In addition to its wireless streaming and multiroom capabilities, the G10, of course, has full voice control courtesy of Google Assistant. The two in-built microphones picked up my voice consistently at moderate volumes and demonstrated impressive range. Standing around 5m away, the G10 was able to receive and execute commands effectively without me needing to raise my voice.
Once I started to crank the volume up, however, the speaker became more temperamental. The range at which it was able to hear me fell and, at maximum volume, my commands went stubbornly unanswered. Most users won’t push the G10 to the limits too often but, if you plan to pump out audio at a party, you’ll likely have to resort to using the physical controls.
Audio Pro G10 review: How does it sound?
When it comes to design and functionality, the Audio Pro G10 doesn’t do a huge amount to separate itself from other Google-based smart speakers. But, when it comes to audio quality, it stands out for the right reasons.
The speaker houses a 1.25in balanced mode radiator (BMR) tweeter and long-throw 3in woofer powered by a 52W Class D amplifier, along with two 4.5in passive radiators to aid the low-end response. The resulting audio quality is excellent and, despite its relatively compact form, the G10 goes loud. It does so without distortion, maintaining the clarity and balance that characterise the sound signature at less flat-shaking volumes. Even when the sound gets really big, the speaker remains composed, with barely any vibration emanating from its housing.
Unlike the Sonos One and Sonos Move, the G10 lacks EQ-correcting technology to optimise audio based on its position. However, I found that the G10 dispersed sound in such a way that it sounded great no matter where it was located, even tucked away on a shelf, surrounded by books and other bits and bobs, as long as it was facing forward.
The soundstage is wide enough to provide room for the various components of tracks to express themselves with clarity, and crisp mids and trebles are complemented by a decent helping of bass. That bass is punchy without being overbearing and there’s no hint of any muffling or muddiness.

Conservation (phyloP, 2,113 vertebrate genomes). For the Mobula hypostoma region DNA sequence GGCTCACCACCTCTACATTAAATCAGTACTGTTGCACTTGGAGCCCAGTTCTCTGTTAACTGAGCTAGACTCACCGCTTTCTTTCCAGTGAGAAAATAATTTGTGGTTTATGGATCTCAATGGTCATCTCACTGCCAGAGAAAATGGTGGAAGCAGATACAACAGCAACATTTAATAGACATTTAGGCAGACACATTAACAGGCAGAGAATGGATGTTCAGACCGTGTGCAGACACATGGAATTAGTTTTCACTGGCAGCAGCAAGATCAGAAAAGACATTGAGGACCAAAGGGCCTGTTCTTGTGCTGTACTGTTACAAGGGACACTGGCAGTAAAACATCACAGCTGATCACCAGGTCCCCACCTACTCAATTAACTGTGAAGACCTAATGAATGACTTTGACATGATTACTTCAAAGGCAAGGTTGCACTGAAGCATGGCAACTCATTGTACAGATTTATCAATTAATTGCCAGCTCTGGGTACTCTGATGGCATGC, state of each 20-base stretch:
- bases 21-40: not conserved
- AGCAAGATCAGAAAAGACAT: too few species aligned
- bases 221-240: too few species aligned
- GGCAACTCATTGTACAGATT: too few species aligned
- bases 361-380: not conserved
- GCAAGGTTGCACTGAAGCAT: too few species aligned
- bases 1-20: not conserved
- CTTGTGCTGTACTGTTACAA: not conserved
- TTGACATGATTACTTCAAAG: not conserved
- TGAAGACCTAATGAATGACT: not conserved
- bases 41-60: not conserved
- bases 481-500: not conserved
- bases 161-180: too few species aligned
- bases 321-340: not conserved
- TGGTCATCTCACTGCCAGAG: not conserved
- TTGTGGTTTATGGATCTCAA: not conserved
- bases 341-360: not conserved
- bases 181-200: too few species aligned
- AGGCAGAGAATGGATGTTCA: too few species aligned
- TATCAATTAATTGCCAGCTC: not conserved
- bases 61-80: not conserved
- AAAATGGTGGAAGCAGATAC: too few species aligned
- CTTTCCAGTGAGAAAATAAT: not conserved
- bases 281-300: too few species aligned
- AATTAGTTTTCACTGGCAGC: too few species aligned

Dynamics, tempo and rhythm are handled capably, too. The Kooks’ “Matchbox” is a track that features numerous shifts in pace and volume, with the meandering verses building up to energetic, guitar-driven choruses that bound along rapidly and the G10 had no problems keeping up.
You probably won’t feel the need to adjust the EQ of the G10 but if you do, you’ll find your options limited. There are bass and treble sliders within the Google Home app but after playing around with them for a while, I didn’t find them to have much of an impact.
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AudioPro G10 review: What could be improved?
Aside from the microphones’ issues picking up commands when you’re playing music at top whack, I don’t have any scathing criticisms of the G10. It would be great it had a built-in battery and could be moved around the house easily but that would push the price up and the G10 is designed to be a semi-permanent installation anyway.
An Ethernet port for directly hooking up to your router wouldn’t go amiss, either, but assuming you have got a decent WiFi connection you’d be unlikely to get much use out of one. Similarly, the EQ options available leave a bit to be desired but audio quality stands up well enough to render more granular control over the sound unnecessary.
Audio Pro G10 review: Should you buy it?
The G10 is a smart speaker that delivers engaging audio and all the wireless functionality you could ask for at a reasonable price. The Sonos One remains a better option if you want support for both Google Assistant and Alexa but, for my money, doesn’t look as attractive as the G10 and it omits a 3.5mm port. Bose’s Portable Smart Speaker and the Sonos Move offer the portability the G10 lacks but are significantly more expensive.
All things considered, it’s hard to look past the Audio Pro G10 if you’re after a stylish, affordable entry point into the world of smart wireless speakers or a device that will slot effortlessly into your existing Google Home ecosystem. It’s an impressive speaker that sounds great.